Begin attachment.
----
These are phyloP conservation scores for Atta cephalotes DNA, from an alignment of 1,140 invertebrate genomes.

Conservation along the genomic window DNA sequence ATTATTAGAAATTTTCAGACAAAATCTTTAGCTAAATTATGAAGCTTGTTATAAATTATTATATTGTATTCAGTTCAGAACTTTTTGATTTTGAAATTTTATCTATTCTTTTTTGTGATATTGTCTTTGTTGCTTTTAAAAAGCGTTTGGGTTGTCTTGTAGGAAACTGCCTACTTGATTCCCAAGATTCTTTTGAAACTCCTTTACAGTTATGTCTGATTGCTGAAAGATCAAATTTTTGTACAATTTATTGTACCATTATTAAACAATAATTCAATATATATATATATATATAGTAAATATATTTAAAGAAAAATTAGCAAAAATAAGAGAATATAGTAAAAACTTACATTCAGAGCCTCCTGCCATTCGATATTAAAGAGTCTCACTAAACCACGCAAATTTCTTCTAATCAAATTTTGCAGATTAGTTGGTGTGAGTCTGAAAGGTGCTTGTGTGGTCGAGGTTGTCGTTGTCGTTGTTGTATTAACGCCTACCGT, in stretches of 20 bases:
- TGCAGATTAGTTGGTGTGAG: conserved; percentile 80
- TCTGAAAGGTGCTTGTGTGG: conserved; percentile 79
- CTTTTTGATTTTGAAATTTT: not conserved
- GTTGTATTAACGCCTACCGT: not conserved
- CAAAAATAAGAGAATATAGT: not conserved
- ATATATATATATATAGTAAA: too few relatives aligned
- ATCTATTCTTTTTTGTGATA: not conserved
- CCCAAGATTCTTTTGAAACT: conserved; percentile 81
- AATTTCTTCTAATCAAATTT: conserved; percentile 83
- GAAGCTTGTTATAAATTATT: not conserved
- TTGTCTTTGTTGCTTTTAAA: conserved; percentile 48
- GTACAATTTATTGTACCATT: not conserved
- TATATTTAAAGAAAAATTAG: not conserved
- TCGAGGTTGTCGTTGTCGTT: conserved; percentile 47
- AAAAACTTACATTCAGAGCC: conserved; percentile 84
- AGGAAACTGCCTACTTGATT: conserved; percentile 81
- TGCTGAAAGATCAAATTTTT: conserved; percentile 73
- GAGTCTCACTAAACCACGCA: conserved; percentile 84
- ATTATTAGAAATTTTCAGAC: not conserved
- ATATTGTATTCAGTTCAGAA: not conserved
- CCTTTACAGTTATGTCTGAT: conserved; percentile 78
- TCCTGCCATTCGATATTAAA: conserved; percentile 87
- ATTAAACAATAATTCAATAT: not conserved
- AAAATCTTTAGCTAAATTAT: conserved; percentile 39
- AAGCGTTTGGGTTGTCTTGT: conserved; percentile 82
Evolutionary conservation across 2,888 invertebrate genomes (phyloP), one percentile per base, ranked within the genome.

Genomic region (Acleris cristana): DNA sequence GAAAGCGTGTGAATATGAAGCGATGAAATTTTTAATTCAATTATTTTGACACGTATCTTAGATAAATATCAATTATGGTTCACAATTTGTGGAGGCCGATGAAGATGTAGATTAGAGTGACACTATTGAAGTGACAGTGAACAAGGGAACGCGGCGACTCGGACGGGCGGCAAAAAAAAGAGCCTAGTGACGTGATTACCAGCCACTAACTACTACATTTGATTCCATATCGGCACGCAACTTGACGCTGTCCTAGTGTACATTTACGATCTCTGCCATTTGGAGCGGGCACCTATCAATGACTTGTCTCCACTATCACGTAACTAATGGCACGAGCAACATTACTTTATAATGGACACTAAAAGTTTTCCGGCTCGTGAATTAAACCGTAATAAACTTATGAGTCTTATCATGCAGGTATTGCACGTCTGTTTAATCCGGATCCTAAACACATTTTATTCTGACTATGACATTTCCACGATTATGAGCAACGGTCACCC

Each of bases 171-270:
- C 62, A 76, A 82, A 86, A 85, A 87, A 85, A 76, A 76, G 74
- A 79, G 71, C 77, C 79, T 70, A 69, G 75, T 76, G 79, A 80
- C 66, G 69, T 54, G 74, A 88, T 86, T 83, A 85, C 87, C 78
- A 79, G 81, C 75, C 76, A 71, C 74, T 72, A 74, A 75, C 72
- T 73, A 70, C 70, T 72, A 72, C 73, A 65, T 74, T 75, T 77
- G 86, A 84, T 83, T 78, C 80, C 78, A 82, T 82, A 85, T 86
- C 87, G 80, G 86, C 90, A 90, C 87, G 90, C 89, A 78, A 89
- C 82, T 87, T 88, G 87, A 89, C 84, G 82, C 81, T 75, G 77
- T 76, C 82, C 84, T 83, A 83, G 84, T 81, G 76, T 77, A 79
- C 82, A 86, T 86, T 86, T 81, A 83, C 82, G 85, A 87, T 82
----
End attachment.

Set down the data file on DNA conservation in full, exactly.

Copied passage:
These are phyloP conservation scores for Atta cephalotes DNA, from an alignment of 1,140 invertebrate genomes.

Conservation along the genomic window DNA sequence ATTATTAGAAATTTTCAGACAAAATCTTTAGCTAAATTATGAAGCTTGTTATAAATTATTATATTGTATTCAGTTCAGAACTTTTTGATTTTGAAATTTTATCTATTCTTTTTTGTGATATTGTCTTTGTTGCTTTTAAAAAGCGTTTGGGTTGTCTTGTAGGAAACTGCCTACTTGATTCCCAAGATTCTTTTGAAACTCCTTTACAGTTATGTCTGATTGCTGAAAGATCAAATTTTTGTACAATTTATTGTACCATTATTAAACAATAATTCAATATATATATATATATATAGTAAATATATTTAAAGAAAAATTAGCAAAAATAAGAGAATATAGTAAAAACTTACATTCAGAGCCTCCTGCCATTCGATATTAAAGAGTCTCACTAAACCACGCAAATTTCTTCTAATCAAATTTTGCAGATTAGTTGGTGTGAGTCTGAAAGGTGCTTGTGTGGTCGAGGTTGTCGTTGTCGTTGTTGTATTAACGCCTACCGT, in stretches of 20 bases:
- TGCAGATTAGTTGGTGTGAG: conserved; percentile 80
- TCTGAAAGGTGCTTGTGTGG: conserved; percentile 79
- CTTTTTGATTTTGAAATTTT: not conserved
- GTTGTATTAACGCCTACCGT: not conserved
- CAAAAATAAGAGAATATAGT: not conserved
- ATATATATATATATAGTAAA: too few relatives aligned
- ATCTATTCTTTTTTGTGATA: not conserved
- CCCAAGATTCTTTTGAAACT: conserved; percentile 81
- AATTTCTTCTAATCAAATTT: conserved; percentile 83
- GAAGCTTGTTATAAATTATT: not conserved
- TTGTCTTTGTTGCTTTTAAA: conserved; percentile 48
- GTACAATTTATTGTACCATT: not conserved
- TATATTTAAAGAAAAATTAG: not conserved
- TCGAGGTTGTCGTTGTCGTT: conserved; percentile 47
- AAAAACTTACATTCAGAGCC: conserved; percentile 84
- AGGAAACTGCCTACTTGATT: conserved; percentile 81
- TGCTGAAAGATCAAATTTTT: conserved; percentile 73
- GAGTCTCACTAAACCACGCA: conserved; percentile 84
- ATTATTAGAAATTTTCAGAC: not conserved
- ATATTGTATTCAGTTCAGAA: not conserved
- CCTTTACAGTTATGTCTGAT: conserved; percentile 78
- TCCTGCCATTCGATATTAAA: conserved; percentile 87
- ATTAAACAATAATTCAATAT: not conserved
- AAAATCTTTAGCTAAATTAT: conserved; percentile 39
- AAGCGTTTGGGTTGTCTTGT: conserved; percentile 82
Evolutionary conservation across 2,888 invertebrate genomes (phyloP), one percentile per base, ranked within the genome.

Genomic region (Acleris cristana): DNA sequence GAAAGCGTGTGAATATGAAGCGATGAAATTTTTAATTCAATTATTTTGACACGTATCTTAGATAAATATCAATTATGGTTCACAATTTGTGGAGGCCGATGAAGATGTAGATTAGAGTGACACTATTGAAGTGACAGTGAACAAGGGAACGCGGCGACTCGGACGGGCGGCAAAAAAAAGAGCCTAGTGACGTGATTACCAGCCACTAACTACTACATTTGATTCCATATCGGCACGCAACTTGACGCTGTCCTAGTGTACATTTACGATCTCTGCCATTTGGAGCGGGCACCTATCAATGACTTGTCTCCACTATCACGTAACTAATGGCACGAGCAACATTACTTTATAATGGACACTAAAAGTTTTCCGGCTCGTGAATTAAACCGTAATAAACTTATGAGTCTTATCATGCAGGTATTGCACGTCTGTTTAATCCGGATCCTAAACACATTTTATTCTGACTATGACATTTCCACGATTATGAGCAACGGTCACCC

Each of bases 171-270:
- C 62, A 76, A 82, A 86, A 85, A 87, A 85, A 76, A 76, G 74
- A 79, G 71, C 77, C 79, T 70, A 69, G 75, T 76, G 79, A 80
- C 66, G 69, T 54, G 74, A 88, T 86, T 83, A 85, C 87, C 78
- A 79, G 81, C 75, C 76, A 71, C 74, T 72, A 74, A 75, C 72
- T 73, A 70, C 70, T 72, A 72, C 73, A 65, T 74, T 75, T 77
- G 86, A 84, T 83, T 78, C 80, C 78, A 82, T 82, A 85, T 86
- C 87, G 80, G 86, C 90, A 90, C 87, G 90, C 89, A 78, A 89
- C 82, T 87, T 88, G 87, A 89, C 84, G 82, C 81, T 75, G 77
- T 76, C 82, C 84, T 83, A 83, G 84, T 81, G 76, T 77, A 79
- C 82, A 86, T 86, T 86, T 81, A 83, C 82, G 85, A 87, T 82